Abstract

A new method for studying cleavage in optically uniaxial materials by means of the universal stage was applied to quartz. Statistical analysis of the results indicates that low quartz, when crushed, cleaves most readily parallel to r {1011} or z {0111} and next most readily parallel to ξ {1122}. Less pronounced cleavages exist parallel to c{0001},s{1121}, x {5161}, m {1010} and, perhaps, j{3032} and a {1120}. The direction d {1012}, though reported in the literature, was not observed as a direction for cleavage. The conchoidal fractures of quartz may represent submicroscopic combinations of cleavage planes ξ,z, r, c, s, x, m and a.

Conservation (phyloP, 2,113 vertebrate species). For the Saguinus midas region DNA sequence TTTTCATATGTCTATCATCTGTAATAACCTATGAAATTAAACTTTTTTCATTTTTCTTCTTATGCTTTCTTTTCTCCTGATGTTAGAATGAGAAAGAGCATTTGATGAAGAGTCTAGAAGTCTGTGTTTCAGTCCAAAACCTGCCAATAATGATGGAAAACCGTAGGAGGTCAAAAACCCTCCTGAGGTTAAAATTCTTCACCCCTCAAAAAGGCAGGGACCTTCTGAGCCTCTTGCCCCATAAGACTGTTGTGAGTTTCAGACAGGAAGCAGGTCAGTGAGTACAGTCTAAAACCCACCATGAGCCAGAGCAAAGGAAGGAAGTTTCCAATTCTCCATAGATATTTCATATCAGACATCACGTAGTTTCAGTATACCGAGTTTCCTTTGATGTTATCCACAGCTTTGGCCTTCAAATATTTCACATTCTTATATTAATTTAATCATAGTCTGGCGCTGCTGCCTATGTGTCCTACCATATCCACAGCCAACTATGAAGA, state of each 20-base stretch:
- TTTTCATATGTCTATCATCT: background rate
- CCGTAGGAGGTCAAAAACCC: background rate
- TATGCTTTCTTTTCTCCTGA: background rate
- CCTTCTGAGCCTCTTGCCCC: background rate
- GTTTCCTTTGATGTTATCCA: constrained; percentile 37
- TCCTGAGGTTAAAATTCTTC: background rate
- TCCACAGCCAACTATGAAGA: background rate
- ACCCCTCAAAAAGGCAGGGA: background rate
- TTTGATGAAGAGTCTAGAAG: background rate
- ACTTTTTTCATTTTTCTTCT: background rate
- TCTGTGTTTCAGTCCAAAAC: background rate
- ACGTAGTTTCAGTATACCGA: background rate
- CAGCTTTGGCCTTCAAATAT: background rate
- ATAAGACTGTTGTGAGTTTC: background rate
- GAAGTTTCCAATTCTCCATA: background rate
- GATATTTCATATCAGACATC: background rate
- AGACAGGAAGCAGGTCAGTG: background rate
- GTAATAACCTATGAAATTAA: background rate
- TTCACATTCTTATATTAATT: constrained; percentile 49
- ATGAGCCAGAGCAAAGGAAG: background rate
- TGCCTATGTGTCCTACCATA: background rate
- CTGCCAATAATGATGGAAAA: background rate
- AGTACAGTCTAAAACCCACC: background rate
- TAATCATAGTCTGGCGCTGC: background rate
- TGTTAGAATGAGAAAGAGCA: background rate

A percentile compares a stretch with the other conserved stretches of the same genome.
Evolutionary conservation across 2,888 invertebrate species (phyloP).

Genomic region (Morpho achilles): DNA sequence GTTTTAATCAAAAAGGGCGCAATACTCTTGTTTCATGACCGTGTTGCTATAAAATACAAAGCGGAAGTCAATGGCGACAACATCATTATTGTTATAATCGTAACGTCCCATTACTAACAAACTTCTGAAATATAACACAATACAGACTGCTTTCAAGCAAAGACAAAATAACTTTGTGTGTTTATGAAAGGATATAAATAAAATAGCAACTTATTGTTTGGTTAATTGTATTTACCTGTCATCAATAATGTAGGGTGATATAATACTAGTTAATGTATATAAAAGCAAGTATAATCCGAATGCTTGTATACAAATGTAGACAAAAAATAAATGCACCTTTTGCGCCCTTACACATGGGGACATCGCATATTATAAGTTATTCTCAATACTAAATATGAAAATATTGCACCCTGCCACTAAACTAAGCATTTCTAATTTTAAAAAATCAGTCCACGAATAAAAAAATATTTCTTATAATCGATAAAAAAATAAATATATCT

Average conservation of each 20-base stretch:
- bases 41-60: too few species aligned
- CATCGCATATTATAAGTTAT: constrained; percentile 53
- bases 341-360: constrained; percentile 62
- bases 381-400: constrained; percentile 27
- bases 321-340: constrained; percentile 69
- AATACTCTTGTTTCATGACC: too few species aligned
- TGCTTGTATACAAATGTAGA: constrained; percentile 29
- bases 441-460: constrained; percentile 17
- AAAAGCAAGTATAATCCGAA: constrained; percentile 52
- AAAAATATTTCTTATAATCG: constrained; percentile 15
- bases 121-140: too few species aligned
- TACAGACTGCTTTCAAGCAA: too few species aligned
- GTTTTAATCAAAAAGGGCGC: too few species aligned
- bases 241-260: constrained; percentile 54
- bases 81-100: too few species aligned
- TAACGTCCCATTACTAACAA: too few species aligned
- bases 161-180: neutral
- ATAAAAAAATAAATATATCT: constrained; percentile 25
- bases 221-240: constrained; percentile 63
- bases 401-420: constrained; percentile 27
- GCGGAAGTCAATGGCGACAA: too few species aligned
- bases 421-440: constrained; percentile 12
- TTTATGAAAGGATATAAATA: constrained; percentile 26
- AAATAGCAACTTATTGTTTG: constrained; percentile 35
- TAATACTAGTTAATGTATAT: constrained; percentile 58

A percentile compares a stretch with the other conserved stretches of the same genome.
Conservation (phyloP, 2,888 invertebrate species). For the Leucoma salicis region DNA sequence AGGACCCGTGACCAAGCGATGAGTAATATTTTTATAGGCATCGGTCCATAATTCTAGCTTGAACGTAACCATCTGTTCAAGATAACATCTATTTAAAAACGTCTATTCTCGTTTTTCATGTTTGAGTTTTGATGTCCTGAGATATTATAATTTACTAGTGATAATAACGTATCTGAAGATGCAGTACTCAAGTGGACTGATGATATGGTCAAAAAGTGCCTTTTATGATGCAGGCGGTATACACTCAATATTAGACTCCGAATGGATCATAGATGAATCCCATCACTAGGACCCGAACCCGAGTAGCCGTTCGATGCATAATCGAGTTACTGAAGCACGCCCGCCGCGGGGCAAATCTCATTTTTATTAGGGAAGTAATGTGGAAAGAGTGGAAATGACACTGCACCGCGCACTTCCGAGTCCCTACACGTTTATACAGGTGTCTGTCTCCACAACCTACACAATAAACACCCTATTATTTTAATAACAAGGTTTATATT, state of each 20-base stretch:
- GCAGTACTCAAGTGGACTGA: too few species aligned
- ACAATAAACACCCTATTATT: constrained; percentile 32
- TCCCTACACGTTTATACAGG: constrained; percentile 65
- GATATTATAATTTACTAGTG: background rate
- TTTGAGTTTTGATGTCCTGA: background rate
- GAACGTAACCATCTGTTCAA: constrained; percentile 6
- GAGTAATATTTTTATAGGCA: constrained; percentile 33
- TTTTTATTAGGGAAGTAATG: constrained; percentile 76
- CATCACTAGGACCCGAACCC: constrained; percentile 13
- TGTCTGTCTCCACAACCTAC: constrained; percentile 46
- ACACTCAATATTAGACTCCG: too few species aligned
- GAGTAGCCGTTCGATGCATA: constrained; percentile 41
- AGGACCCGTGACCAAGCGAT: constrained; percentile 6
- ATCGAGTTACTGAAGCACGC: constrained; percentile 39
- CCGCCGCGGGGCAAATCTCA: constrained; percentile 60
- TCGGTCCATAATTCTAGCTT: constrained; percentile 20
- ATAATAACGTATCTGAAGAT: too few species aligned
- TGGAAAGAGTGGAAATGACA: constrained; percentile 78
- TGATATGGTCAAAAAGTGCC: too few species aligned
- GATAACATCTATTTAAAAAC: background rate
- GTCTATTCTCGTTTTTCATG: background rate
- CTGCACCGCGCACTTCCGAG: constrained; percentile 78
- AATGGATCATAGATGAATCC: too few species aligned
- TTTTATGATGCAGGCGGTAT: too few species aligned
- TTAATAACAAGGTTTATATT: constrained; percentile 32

The number of Si—O bonds cut per unit area was determined for a set of rational planes in the (0001): (1120) zone and a second set in the (0001): (1010)zone. Of the first set of planes, ξ cut the fewest bonds; of the second set, r cut the fewest bonds, cutting even fewer than ξ.

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